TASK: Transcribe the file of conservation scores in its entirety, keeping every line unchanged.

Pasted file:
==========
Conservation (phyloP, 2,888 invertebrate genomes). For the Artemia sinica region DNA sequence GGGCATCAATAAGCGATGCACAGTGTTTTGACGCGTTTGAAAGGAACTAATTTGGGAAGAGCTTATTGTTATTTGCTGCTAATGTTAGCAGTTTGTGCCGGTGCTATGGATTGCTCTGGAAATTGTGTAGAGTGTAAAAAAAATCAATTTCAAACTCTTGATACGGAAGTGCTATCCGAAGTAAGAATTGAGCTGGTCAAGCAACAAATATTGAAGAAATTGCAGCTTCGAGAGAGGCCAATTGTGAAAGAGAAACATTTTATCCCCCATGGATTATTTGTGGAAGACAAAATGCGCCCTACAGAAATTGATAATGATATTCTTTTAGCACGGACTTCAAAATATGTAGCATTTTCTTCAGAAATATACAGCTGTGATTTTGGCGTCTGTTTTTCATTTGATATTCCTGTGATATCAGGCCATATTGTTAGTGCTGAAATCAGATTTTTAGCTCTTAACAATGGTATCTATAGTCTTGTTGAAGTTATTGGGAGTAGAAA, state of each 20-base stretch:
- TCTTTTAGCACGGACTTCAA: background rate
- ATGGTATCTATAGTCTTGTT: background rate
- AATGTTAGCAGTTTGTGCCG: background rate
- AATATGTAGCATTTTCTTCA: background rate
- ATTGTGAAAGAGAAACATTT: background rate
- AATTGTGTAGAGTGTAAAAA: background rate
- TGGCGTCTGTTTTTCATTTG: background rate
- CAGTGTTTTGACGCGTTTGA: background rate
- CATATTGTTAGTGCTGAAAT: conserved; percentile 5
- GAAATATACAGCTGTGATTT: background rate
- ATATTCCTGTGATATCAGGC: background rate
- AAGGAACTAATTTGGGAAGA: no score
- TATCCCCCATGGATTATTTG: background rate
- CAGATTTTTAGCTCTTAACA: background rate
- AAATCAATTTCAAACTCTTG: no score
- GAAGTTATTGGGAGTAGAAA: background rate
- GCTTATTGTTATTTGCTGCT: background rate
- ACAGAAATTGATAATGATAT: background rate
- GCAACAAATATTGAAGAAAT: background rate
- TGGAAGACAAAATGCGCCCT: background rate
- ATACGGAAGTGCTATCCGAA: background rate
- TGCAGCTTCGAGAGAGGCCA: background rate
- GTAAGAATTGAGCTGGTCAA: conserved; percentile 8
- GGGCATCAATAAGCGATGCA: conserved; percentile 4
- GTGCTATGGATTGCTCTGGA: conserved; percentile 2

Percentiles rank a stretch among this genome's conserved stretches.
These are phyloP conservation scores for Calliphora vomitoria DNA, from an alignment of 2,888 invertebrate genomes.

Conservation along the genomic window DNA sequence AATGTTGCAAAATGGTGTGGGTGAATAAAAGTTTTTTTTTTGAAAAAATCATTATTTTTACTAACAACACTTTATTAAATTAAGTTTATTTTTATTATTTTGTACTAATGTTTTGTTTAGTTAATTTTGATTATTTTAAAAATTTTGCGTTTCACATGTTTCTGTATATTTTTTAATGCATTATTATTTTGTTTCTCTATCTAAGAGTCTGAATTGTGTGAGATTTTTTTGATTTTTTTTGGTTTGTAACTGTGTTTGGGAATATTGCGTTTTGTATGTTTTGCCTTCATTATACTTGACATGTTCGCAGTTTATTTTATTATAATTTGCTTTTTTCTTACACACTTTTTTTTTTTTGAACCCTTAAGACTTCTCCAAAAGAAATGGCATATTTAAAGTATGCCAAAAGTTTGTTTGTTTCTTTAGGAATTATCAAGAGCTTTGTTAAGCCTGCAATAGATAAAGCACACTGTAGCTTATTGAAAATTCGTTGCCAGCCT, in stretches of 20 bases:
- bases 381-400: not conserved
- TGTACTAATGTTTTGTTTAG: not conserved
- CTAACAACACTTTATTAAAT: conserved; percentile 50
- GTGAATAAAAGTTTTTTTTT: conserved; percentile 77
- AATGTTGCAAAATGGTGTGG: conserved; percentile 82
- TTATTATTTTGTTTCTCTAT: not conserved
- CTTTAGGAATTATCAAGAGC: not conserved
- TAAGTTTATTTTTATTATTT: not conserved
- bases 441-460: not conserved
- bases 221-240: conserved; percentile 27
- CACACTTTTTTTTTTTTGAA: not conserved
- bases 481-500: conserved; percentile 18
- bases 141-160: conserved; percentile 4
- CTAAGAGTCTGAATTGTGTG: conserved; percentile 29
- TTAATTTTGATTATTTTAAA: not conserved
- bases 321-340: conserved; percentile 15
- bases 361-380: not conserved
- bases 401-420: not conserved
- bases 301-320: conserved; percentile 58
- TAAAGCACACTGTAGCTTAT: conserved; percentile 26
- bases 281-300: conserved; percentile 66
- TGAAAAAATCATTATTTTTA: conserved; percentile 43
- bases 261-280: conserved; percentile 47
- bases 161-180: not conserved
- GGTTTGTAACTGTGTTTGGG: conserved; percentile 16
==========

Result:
Conservation (phyloP, 2,888 invertebrate genomes). For the Artemia sinica region DNA sequence GGGCATCAATAAGCGATGCACAGTGTTTTGACGCGTTTGAAAGGAACTAATTTGGGAAGAGCTTATTGTTATTTGCTGCTAATGTTAGCAGTTTGTGCCGGTGCTATGGATTGCTCTGGAAATTGTGTAGAGTGTAAAAAAAATCAATTTCAAACTCTTGATACGGAAGTGCTATCCGAAGTAAGAATTGAGCTGGTCAAGCAACAAATATTGAAGAAATTGCAGCTTCGAGAGAGGCCAATTGTGAAAGAGAAACATTTTATCCCCCATGGATTATTTGTGGAAGACAAAATGCGCCCTACAGAAATTGATAATGATATTCTTTTAGCACGGACTTCAAAATATGTAGCATTTTCTTCAGAAATATACAGCTGTGATTTTGGCGTCTGTTTTTCATTTGATATTCCTGTGATATCAGGCCATATTGTTAGTGCTGAAATCAGATTTTTAGCTCTTAACAATGGTATCTATAGTCTTGTTGAAGTTATTGGGAGTAGAAA, state of each 20-base stretch:
- TCTTTTAGCACGGACTTCAA: background rate
- ATGGTATCTATAGTCTTGTT: background rate
- AATGTTAGCAGTTTGTGCCG: background rate
- AATATGTAGCATTTTCTTCA: background rate
- ATTGTGAAAGAGAAACATTT: background rate
- AATTGTGTAGAGTGTAAAAA: background rate
- TGGCGTCTGTTTTTCATTTG: background rate
- CAGTGTTTTGACGCGTTTGA: background rate
- CATATTGTTAGTGCTGAAAT: conserved; percentile 5
- GAAATATACAGCTGTGATTT: background rate
- ATATTCCTGTGATATCAGGC: background rate
- AAGGAACTAATTTGGGAAGA: no score
- TATCCCCCATGGATTATTTG: background rate
- CAGATTTTTAGCTCTTAACA: background rate
- AAATCAATTTCAAACTCTTG: no score
- GAAGTTATTGGGAGTAGAAA: background rate
- GCTTATTGTTATTTGCTGCT: background rate
- ACAGAAATTGATAATGATAT: background rate
- GCAACAAATATTGAAGAAAT: background rate
- TGGAAGACAAAATGCGCCCT: background rate
- ATACGGAAGTGCTATCCGAA: background rate
- TGCAGCTTCGAGAGAGGCCA: background rate
- GTAAGAATTGAGCTGGTCAA: conserved; percentile 8
- GGGCATCAATAAGCGATGCA: conserved; percentile 4
- GTGCTATGGATTGCTCTGGA: conserved; percentile 2

Percentiles rank a stretch among this genome's conserved stretches.
These are phyloP conservation scores for Calliphora vomitoria DNA, from an alignment of 2,888 invertebrate genomes.

Conservation along the genomic window DNA sequence AATGTTGCAAAATGGTGTGGGTGAATAAAAGTTTTTTTTTTGAAAAAATCATTATTTTTACTAACAACACTTTATTAAATTAAGTTTATTTTTATTATTTTGTACTAATGTTTTGTTTAGTTAATTTTGATTATTTTAAAAATTTTGCGTTTCACATGTTTCTGTATATTTTTTAATGCATTATTATTTTGTTTCTCTATCTAAGAGTCTGAATTGTGTGAGATTTTTTTGATTTTTTTTGGTTTGTAACTGTGTTTGGGAATATTGCGTTTTGTATGTTTTGCCTTCATTATACTTGACATGTTCGCAGTTTATTTTATTATAATTTGCTTTTTTCTTACACACTTTTTTTTTTTTGAACCCTTAAGACTTCTCCAAAAGAAATGGCATATTTAAAGTATGCCAAAAGTTTGTTTGTTTCTTTAGGAATTATCAAGAGCTTTGTTAAGCCTGCAATAGATAAAGCACACTGTAGCTTATTGAAAATTCGTTGCCAGCCT, in stretches of 20 bases:
- bases 381-400: not conserved
- TGTACTAATGTTTTGTTTAG: not conserved
- CTAACAACACTTTATTAAAT: conserved; percentile 50
- GTGAATAAAAGTTTTTTTTT: conserved; percentile 77
- AATGTTGCAAAATGGTGTGG: conserved; percentile 82
- TTATTATTTTGTTTCTCTAT: not conserved
- CTTTAGGAATTATCAAGAGC: not conserved
- TAAGTTTATTTTTATTATTT: not conserved
- bases 441-460: not conserved
- bases 221-240: conserved; percentile 27
- CACACTTTTTTTTTTTTGAA: not conserved
- bases 481-500: conserved; percentile 18
- bases 141-160: conserved; percentile 4
- CTAAGAGTCTGAATTGTGTG: conserved; percentile 29
- TTAATTTTGATTATTTTAAA: not conserved
- bases 321-340: conserved; percentile 15
- bases 361-380: not conserved
- bases 401-420: not conserved
- bases 301-320: conserved; percentile 58
- TAAAGCACACTGTAGCTTAT: conserved; percentile 26
- bases 281-300: conserved; percentile 66
- TGAAAAAATCATTATTTTTA: conserved; percentile 43
- bases 261-280: conserved; percentile 47
- bases 161-180: not conserved
- GGTTTGTAACTGTGTTTGGG: conserved; percentile 16